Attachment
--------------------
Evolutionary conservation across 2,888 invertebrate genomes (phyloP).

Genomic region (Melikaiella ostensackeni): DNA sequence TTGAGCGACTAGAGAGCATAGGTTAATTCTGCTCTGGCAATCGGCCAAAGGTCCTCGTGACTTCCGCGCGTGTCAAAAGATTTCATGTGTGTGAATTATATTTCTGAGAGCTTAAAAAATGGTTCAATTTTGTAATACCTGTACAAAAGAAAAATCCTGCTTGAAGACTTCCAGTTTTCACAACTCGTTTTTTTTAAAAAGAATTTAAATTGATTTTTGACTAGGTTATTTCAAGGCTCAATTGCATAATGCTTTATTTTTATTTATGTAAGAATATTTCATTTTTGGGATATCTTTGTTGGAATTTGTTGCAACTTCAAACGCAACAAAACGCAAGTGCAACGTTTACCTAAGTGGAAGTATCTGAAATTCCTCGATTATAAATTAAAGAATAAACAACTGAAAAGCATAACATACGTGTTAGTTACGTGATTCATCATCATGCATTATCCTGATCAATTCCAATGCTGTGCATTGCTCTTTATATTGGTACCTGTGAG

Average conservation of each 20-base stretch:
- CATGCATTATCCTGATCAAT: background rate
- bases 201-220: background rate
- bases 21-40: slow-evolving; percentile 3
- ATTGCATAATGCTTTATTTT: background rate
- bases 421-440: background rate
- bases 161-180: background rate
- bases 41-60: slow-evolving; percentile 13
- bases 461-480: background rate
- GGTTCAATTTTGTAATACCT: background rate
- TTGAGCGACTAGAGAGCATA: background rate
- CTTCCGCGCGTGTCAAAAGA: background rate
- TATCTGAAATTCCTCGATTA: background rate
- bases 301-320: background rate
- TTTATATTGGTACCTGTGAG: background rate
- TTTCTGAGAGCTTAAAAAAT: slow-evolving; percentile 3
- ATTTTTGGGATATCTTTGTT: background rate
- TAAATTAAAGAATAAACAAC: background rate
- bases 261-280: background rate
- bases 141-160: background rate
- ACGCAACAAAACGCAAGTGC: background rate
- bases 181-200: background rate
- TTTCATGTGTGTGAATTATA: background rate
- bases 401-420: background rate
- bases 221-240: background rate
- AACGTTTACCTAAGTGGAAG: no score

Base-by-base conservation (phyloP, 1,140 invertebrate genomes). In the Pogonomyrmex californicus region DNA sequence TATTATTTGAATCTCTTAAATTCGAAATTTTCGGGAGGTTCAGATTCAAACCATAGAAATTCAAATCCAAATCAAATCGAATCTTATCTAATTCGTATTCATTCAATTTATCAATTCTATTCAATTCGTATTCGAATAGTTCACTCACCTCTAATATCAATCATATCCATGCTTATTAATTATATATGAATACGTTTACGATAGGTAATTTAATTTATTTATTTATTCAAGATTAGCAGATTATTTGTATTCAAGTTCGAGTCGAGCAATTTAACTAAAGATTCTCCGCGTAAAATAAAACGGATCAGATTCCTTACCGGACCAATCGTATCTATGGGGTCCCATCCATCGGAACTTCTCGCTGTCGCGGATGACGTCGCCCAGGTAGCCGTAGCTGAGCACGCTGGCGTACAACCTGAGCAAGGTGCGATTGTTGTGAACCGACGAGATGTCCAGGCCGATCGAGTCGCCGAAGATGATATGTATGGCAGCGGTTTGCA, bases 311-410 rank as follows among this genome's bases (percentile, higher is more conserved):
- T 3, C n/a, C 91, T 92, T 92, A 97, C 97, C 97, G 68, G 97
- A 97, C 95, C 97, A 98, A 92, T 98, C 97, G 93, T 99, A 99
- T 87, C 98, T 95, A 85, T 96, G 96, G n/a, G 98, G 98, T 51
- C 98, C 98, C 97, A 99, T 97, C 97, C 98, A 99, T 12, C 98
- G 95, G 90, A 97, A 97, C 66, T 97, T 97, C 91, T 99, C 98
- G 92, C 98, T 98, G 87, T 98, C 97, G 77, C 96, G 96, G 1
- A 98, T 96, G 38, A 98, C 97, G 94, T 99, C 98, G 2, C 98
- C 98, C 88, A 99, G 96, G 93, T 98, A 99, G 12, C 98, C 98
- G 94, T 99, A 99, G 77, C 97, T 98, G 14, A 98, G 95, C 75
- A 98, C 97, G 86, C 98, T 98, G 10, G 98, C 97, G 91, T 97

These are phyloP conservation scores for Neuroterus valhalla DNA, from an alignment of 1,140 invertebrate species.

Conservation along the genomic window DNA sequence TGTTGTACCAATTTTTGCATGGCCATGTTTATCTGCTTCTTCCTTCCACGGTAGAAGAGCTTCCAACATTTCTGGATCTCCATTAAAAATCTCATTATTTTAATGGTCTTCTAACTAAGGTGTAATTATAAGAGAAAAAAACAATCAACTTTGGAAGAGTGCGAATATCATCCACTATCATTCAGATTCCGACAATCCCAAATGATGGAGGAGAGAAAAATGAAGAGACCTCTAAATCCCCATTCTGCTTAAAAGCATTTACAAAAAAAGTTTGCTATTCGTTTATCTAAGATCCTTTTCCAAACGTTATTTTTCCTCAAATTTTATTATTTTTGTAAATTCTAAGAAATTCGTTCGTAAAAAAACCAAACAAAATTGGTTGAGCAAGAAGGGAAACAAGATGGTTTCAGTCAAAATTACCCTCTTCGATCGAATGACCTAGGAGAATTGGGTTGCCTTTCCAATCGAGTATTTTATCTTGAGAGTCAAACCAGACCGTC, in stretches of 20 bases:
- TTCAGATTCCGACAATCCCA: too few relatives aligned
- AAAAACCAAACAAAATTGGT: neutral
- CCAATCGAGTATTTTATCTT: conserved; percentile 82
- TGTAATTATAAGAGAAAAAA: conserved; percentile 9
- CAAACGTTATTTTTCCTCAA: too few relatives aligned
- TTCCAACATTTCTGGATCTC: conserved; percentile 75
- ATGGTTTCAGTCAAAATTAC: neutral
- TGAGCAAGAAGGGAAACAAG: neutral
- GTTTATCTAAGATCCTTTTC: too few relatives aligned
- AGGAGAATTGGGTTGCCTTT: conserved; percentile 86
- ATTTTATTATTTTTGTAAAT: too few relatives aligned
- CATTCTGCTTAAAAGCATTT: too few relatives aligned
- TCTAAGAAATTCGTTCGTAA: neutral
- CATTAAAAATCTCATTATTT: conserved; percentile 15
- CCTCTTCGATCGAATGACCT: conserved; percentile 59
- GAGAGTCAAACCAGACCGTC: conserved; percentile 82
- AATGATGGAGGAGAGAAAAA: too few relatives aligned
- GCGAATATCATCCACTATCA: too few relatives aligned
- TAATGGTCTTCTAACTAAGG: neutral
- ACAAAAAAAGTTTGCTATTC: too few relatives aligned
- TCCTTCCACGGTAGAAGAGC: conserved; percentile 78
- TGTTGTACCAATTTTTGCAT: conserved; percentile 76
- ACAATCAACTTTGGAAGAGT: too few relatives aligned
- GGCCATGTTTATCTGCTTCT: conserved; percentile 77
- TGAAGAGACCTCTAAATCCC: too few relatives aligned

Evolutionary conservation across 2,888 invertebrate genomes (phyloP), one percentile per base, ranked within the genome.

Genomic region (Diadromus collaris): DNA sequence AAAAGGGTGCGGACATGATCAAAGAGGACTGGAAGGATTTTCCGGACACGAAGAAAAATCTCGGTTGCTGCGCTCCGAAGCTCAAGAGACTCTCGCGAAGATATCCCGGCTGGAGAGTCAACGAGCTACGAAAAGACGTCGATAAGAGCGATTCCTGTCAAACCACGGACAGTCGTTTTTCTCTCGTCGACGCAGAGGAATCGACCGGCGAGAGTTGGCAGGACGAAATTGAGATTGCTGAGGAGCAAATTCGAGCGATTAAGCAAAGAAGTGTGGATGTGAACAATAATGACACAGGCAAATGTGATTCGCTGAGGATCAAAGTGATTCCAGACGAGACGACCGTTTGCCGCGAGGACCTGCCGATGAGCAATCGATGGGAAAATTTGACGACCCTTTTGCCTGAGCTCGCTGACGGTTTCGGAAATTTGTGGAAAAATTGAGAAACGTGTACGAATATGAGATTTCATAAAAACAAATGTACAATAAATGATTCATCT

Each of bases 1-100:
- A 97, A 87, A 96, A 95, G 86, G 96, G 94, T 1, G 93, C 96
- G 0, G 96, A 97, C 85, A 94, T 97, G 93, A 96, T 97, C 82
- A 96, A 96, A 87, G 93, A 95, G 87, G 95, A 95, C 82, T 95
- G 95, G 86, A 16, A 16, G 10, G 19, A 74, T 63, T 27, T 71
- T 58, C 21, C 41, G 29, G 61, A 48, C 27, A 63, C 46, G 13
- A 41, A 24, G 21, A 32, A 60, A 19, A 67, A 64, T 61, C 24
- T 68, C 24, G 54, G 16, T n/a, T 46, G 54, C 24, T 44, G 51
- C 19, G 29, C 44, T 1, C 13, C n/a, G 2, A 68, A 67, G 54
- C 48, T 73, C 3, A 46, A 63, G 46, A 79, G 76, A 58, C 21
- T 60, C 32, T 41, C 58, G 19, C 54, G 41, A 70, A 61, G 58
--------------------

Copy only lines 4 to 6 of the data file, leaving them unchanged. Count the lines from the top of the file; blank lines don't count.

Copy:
- CATGCATTATCCTGATCAAT: background rate
- bases 201-220: background rate
- bases 21-40: slow-evolving; percentile 3